We are bombarded as well with “star” reality shows, where every 3rd word is bleeped (and the “church” reality shows bear little difference). In the area of music, we have fared nearly the same. Most of our music is either vile, hypersexual, crass, or so devoid of morals it is seemingly on purpose.
Who should we blame?
Ourselves. Well, more to the point, victimology.
After many years of echoing, promoting, and exemplifying positive roles and successes, we abdicated our well-earned societal status in lieu of victimology. Somewhere along the way, it seemed the black populace collectively decided that almost nothing that happened in our own lives is our own fault (insert societal challenge here).
Misery loves company, and no one is as miserable as a victim. Someone that feels that no matter what he/she does, he will never have what he is seeking because “they” will stop him.
Victimology, and those that propagate it, attempts to erase any hope or promise for the future by convincing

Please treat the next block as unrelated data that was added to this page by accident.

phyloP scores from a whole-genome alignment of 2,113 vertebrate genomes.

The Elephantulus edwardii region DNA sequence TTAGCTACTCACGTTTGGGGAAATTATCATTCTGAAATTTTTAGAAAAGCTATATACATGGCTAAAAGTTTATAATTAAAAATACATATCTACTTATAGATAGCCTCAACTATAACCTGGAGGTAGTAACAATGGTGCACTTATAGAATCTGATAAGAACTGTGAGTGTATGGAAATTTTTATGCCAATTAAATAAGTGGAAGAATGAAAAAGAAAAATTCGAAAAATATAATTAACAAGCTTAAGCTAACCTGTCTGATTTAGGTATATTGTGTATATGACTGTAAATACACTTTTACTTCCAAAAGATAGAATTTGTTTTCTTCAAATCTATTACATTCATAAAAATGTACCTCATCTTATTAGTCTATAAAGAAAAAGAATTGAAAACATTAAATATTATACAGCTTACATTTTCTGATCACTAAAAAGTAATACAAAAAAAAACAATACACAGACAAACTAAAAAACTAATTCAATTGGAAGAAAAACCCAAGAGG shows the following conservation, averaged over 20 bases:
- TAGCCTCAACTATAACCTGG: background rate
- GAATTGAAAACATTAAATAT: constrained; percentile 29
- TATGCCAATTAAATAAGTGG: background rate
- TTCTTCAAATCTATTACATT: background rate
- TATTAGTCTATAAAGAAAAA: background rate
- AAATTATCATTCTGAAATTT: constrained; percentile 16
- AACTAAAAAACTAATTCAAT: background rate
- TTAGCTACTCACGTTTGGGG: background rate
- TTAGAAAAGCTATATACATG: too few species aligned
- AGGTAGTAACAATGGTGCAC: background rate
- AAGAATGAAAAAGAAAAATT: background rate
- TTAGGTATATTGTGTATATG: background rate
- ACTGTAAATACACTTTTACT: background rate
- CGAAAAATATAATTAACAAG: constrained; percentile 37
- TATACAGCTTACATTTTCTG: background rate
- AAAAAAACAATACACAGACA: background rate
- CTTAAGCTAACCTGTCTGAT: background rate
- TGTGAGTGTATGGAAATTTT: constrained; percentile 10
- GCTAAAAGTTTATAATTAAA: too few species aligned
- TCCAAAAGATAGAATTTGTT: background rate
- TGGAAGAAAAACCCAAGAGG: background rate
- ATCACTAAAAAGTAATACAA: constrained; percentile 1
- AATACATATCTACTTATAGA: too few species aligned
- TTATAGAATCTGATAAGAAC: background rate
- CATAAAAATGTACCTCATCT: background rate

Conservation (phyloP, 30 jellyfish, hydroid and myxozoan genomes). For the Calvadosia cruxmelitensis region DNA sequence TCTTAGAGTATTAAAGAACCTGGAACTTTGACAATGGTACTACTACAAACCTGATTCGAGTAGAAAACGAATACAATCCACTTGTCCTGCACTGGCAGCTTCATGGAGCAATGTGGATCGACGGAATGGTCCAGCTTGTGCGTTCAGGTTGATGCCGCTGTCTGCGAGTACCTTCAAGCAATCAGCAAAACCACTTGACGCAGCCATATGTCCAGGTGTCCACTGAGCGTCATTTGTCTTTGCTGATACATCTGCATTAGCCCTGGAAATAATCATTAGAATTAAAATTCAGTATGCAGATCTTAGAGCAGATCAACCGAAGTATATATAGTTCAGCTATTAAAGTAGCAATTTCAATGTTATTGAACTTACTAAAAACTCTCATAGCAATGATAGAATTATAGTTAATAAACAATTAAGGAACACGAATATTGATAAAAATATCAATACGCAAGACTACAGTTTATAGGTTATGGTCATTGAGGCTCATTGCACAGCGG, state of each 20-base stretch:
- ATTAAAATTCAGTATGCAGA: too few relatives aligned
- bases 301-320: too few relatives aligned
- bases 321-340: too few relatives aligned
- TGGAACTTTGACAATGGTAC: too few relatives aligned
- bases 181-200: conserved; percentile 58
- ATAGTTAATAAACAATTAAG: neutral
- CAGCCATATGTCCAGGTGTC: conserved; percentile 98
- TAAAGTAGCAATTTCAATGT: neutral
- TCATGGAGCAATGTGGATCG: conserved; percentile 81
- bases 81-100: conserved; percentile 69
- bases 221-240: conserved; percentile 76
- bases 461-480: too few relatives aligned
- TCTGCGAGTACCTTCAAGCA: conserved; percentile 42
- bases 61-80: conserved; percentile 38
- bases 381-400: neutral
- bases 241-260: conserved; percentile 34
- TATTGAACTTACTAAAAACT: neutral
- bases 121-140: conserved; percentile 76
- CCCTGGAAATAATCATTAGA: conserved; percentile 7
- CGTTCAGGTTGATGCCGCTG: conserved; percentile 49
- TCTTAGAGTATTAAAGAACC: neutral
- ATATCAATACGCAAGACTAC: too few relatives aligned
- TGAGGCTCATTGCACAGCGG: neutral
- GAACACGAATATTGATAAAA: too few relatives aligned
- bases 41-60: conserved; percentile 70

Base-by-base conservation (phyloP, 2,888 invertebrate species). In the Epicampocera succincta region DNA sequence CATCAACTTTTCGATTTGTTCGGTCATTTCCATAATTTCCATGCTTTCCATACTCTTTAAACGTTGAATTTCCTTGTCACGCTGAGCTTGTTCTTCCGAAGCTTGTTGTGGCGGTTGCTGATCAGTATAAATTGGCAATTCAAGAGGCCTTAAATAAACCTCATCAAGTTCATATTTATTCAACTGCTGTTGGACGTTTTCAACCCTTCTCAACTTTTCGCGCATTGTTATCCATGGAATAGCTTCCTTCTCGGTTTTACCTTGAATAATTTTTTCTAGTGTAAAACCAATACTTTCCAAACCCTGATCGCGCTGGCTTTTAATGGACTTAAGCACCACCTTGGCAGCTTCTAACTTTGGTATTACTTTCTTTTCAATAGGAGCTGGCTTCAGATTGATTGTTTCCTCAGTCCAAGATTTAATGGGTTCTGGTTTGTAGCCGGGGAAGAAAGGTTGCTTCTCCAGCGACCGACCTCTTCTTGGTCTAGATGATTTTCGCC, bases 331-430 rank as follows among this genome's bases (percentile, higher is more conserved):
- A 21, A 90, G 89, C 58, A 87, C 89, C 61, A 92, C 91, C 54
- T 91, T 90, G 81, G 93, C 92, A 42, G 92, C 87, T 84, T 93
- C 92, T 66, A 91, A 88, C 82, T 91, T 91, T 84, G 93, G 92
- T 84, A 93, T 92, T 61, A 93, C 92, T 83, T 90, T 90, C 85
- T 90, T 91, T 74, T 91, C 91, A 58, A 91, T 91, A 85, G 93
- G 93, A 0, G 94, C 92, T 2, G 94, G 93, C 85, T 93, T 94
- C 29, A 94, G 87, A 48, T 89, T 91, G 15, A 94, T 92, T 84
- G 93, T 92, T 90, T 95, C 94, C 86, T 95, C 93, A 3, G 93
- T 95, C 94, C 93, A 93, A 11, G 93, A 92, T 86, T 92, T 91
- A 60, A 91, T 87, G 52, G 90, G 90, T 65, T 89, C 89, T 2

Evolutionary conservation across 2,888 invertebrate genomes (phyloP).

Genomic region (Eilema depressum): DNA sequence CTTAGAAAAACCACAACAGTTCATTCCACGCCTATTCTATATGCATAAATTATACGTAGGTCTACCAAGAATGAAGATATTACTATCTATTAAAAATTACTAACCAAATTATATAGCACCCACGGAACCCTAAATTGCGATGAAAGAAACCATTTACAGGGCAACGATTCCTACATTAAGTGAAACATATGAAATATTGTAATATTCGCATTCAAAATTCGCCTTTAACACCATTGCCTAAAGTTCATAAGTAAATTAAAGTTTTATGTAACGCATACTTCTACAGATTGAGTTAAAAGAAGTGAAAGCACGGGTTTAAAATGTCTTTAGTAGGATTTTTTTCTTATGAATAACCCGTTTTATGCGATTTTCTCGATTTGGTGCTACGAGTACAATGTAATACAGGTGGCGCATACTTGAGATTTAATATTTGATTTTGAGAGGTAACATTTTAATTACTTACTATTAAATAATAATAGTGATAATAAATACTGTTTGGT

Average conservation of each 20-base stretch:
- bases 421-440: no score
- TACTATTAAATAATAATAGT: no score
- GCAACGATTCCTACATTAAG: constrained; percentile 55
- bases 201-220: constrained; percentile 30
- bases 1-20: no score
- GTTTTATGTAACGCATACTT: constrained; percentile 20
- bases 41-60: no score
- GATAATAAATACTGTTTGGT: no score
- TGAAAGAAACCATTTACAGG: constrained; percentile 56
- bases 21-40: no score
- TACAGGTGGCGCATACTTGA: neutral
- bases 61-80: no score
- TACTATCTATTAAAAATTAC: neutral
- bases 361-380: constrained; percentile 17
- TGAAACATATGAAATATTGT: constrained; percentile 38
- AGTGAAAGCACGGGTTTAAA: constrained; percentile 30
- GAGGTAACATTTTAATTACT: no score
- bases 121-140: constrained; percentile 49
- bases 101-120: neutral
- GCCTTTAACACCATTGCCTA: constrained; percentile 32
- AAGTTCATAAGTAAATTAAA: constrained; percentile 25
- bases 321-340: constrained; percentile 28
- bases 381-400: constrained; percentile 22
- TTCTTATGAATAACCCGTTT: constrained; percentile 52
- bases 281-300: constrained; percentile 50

individuals that any success they achieve does not show how intelligent they are or how hard they worked, but rather that they beat the system.
On the flip side, victimology doesn’t not teach that failure is an opportunity to do it again. To try harder, to work harder, to persevere. Instead, their failure is a result of the same system. Victimology further focuses on the false narrative that the only way to be successful is to subvert White authority; in other words, “beat the white man at his game.” It also convinces those that have achieved success to either continue to regale your public on how “oppressed” you are, and/or selfishly hoard the secrets, rather than share your pathway to success. This unfortunately perpetuates the well-known “crab in a bucket” thought process that says: “If I can’t succeed, neither will you.”
Victimology promotes that no matter how far you go, you are forever limited by ‘systemic racism’, the theory that everything is “systematically” orchestrated to limit any black success. Despite the rhetoric and that narrative, Black America has endured and enjoyed immense success in every area of society, at nearly every point in history.
Even during the days of Jim Crow and Black codes, there has yet been much success on record in the Black